Sandy: No.

Jonathan: That was a best seller and I read it. Ever read Gentlemen’s Agreement by Laura Z. Hobson? Ever read A Bell for Adano by John Hersey?

Sandy: I’m going to read everything from now on.

I’m going to read everything from now on. On Garfunkel’s official website he proves how much of a voracious reader he is, not to mention how obsessive compulsive. The Garfunkel Library contains a list, in order of consumption, of every book that Art has pored over since June of 1968. Currently, he has read 1,204 books since the release of Bookends.

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By extreme contrast to the rather sweet confections that Garfunkel chooses to record, in 1980 he upped the ante in ballsiness with his portrayal of a chain-smoking psychology professor who is obsessed with Theresa Russell in Nicolas Roeg’s Bad Timing. The film is a delirious mixture of dysfunction and sexual tension, and, along with Harvey Keitel, Garfunkel turns in a performance that
is brave, understated, and effectively disturbing.

However, despite his occasional turns at thespianism, Garfunkel remains foremost a vocalist, even though his voice gave out on him for a while in 2010 due to vocal cord paresis. In a segment for CBS’ This Morning in 2013 he waxed poetic about the loss of his instrument: “I lost my singing voice three years ago; I don’t know how. It has been hard work to regain my sound and to take to the stage again. You need to be brave to mend out in public; so you go to a lower key.”

In March of this year Garfunkel took the time to induct Cat Stevens into the Rock and Roll Hall of Fame. After running down a list of Stevens’ greatest hits Garfunkel says under his breath, forever the needling sibling, “This guy’s better than Paul Simon…”

In 2012, Columbia Records released a double CD collection from Garfunkel’s entire career titled The Singer. It touches upon the ten solo LPs that Garfunkel has recorded since the breakup of S&G and it recontextualizes Garfunkel’s output, both with and without his famous partner.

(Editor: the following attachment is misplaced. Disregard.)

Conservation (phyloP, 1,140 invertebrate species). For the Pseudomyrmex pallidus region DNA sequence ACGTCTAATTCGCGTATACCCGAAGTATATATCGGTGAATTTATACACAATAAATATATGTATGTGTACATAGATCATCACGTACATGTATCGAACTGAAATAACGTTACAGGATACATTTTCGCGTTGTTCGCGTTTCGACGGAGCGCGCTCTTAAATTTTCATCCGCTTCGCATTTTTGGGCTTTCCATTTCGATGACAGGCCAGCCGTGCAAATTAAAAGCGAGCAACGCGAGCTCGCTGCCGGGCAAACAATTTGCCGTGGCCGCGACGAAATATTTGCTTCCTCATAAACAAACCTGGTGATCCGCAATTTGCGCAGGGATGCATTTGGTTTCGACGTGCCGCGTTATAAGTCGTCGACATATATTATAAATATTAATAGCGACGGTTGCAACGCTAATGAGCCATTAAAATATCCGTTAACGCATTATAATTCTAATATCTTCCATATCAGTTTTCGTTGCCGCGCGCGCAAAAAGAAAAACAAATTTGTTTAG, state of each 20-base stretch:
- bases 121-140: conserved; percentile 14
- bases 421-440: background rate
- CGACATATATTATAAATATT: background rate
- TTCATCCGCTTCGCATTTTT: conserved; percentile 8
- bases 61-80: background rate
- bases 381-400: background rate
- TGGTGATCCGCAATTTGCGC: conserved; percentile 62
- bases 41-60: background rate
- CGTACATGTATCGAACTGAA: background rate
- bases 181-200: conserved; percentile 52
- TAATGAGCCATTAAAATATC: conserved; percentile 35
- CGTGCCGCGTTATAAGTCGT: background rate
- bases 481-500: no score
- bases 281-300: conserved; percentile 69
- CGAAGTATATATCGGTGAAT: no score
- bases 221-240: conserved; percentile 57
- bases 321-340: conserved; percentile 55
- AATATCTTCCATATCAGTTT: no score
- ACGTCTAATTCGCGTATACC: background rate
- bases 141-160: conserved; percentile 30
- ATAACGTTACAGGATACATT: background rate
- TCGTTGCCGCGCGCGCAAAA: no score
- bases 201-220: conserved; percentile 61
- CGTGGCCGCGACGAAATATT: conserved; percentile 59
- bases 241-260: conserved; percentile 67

As for what to expect from Mr. Garfunkel in the here and now, he told Ken Sharp earlier this year that “I don’t want to make too big a story out of it. It’s not like I’m a walking wounded guy. I’m a singer who had a hiatus because of vocal trouble. I don’t really know what it was. When the doctors looked at my vocal cords they said, ‘One is stiffer than the other and you’re not getting the symmetry you want.’ And I said, ‘I know.’

“You see, singing is very subtle. It’s a lot about finesse and I’ve gone a little cruder in the mid-range where I need to be fine. It was tragic not to be able to finesse the notes like I like to do and I went through a long period of weeping [laughs].

“The rest is prayer, rest, practice… then finally, with fortitude and bravery you have your voice back and you’re pretty much there.”

An Intimate Evening with Art Garfunkel, accompanied by guitarist Tab Laven, will include songs drawn from Garfunkel’s solo LPs, the Simon & Garfunkel songbook, cuts from his favorite songwriters: Jimmy Webb, Randy Newman, A.C. Jobim, readings from his new book, and a Q&A. Friday, November 7, Poway Center for the Performing Arts, 15498 Espola Road, Poway, 8 p.m.